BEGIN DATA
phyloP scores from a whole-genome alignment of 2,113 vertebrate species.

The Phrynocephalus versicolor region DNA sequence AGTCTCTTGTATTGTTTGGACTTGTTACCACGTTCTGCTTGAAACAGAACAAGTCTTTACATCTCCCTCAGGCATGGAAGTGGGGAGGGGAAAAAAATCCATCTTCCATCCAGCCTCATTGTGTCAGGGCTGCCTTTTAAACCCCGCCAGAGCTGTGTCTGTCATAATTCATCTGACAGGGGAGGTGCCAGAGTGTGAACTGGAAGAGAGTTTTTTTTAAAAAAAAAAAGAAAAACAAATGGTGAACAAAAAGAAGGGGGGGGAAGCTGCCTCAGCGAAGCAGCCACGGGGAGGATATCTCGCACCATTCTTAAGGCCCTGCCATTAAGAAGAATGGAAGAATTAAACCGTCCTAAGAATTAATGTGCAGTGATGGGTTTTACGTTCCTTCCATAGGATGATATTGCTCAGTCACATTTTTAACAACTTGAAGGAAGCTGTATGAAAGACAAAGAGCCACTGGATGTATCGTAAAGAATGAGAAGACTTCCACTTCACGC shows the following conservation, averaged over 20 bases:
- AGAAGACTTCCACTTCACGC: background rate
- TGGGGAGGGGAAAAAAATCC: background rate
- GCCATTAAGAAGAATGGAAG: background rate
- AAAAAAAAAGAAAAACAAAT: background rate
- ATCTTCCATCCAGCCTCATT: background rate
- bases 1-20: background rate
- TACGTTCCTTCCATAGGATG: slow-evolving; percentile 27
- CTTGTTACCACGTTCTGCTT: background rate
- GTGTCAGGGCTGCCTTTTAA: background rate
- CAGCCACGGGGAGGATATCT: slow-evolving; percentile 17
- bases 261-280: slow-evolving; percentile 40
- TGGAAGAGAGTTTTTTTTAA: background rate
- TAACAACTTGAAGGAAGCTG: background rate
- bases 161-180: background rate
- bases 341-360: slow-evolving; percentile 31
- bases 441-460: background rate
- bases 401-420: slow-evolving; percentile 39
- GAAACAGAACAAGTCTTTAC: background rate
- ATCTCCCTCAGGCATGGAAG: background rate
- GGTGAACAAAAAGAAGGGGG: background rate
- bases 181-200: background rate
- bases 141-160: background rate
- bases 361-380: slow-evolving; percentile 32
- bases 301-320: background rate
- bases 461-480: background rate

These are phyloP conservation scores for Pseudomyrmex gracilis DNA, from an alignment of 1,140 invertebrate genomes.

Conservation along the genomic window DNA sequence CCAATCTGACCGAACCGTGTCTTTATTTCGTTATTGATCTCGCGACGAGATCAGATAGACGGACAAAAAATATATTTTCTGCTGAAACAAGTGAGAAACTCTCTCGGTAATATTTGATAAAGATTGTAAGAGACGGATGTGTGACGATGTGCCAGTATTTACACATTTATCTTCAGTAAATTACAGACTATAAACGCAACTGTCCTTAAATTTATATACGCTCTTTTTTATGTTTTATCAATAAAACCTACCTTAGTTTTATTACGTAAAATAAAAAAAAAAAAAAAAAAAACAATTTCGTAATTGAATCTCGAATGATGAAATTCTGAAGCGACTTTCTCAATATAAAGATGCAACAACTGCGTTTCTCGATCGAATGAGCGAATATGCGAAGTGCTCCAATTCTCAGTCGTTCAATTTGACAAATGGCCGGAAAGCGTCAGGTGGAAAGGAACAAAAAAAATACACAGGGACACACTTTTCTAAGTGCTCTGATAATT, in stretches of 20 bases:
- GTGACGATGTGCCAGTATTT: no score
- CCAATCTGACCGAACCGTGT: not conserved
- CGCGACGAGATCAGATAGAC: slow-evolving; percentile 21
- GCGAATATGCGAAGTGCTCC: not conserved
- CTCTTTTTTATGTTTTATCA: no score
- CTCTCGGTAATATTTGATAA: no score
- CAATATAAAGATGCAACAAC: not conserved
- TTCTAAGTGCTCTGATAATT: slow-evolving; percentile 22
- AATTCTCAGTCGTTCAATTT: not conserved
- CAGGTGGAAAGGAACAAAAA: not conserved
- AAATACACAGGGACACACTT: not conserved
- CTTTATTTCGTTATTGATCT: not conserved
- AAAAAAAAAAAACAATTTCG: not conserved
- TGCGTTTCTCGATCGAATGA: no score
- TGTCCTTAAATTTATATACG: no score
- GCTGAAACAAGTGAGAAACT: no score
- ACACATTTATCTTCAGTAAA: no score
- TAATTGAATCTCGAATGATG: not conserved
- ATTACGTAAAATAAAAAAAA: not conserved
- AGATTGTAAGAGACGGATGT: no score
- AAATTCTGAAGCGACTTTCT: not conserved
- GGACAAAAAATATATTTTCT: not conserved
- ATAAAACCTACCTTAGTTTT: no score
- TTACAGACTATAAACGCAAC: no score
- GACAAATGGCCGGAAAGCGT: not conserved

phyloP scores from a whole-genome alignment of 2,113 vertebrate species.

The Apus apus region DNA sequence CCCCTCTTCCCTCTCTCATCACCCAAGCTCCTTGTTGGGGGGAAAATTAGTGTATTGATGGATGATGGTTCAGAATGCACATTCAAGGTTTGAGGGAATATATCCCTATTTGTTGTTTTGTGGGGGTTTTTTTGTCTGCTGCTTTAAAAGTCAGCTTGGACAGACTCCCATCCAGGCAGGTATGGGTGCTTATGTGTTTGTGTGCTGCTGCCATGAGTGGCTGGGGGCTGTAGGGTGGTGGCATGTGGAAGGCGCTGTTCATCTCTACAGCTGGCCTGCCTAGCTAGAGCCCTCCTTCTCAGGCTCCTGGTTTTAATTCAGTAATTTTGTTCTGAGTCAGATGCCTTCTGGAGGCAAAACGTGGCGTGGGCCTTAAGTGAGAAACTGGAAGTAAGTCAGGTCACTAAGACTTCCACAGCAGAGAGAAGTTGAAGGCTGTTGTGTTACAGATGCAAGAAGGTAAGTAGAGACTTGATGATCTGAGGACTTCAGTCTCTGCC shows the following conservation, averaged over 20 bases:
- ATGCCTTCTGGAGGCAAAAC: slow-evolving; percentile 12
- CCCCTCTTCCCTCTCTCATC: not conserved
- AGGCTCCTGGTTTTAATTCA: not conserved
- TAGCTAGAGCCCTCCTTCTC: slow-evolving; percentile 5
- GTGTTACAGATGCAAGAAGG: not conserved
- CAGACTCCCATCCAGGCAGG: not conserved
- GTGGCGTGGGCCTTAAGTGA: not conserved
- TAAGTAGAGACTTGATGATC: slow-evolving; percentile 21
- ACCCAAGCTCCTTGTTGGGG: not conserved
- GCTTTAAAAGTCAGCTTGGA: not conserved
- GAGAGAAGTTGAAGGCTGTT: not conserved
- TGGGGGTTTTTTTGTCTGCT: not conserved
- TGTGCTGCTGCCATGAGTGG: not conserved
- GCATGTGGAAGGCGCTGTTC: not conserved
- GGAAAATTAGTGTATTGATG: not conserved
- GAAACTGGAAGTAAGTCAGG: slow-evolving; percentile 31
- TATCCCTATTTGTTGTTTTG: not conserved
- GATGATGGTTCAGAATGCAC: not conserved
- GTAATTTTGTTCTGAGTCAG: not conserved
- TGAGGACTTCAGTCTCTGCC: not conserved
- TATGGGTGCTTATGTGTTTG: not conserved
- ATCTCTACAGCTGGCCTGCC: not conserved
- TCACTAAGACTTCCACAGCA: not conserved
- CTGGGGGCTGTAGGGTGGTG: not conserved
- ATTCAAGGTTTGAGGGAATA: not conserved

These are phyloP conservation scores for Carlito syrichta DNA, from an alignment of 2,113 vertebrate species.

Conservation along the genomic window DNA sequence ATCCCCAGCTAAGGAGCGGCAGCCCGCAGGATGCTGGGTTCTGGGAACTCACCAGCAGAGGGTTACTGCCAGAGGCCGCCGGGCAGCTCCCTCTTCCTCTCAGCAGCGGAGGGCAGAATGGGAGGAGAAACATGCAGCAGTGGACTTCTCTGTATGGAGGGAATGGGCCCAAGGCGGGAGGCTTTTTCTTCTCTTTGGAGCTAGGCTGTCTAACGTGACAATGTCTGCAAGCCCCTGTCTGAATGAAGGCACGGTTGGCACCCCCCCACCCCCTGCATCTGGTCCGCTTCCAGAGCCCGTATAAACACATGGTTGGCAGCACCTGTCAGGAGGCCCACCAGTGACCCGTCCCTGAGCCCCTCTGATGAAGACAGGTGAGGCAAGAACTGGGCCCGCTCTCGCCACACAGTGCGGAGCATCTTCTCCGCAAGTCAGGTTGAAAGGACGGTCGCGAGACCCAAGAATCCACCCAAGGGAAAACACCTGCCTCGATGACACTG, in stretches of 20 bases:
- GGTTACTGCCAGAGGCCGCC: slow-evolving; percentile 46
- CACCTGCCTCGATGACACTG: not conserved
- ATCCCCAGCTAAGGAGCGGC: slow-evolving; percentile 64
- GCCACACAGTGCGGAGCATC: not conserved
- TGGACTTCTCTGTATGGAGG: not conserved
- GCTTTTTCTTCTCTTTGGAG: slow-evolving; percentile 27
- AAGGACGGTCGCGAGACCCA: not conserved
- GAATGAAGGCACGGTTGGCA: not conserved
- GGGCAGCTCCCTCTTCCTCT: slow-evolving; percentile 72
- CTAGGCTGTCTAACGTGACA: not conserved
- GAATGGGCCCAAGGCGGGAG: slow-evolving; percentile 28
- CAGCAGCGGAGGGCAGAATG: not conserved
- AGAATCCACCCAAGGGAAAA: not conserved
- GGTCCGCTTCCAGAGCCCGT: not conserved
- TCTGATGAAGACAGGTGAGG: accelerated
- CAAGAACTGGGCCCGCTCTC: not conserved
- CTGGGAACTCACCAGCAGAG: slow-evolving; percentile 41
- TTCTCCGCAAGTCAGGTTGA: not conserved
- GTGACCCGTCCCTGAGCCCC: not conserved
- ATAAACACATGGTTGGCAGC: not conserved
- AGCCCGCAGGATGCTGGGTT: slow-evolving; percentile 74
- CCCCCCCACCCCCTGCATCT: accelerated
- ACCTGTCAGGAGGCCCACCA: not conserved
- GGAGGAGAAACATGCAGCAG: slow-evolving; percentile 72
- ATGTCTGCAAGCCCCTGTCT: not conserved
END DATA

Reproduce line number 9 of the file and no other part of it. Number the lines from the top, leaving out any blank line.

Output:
- TACGTTCCTTCCATAGGATG: slow-evolving; percentile 27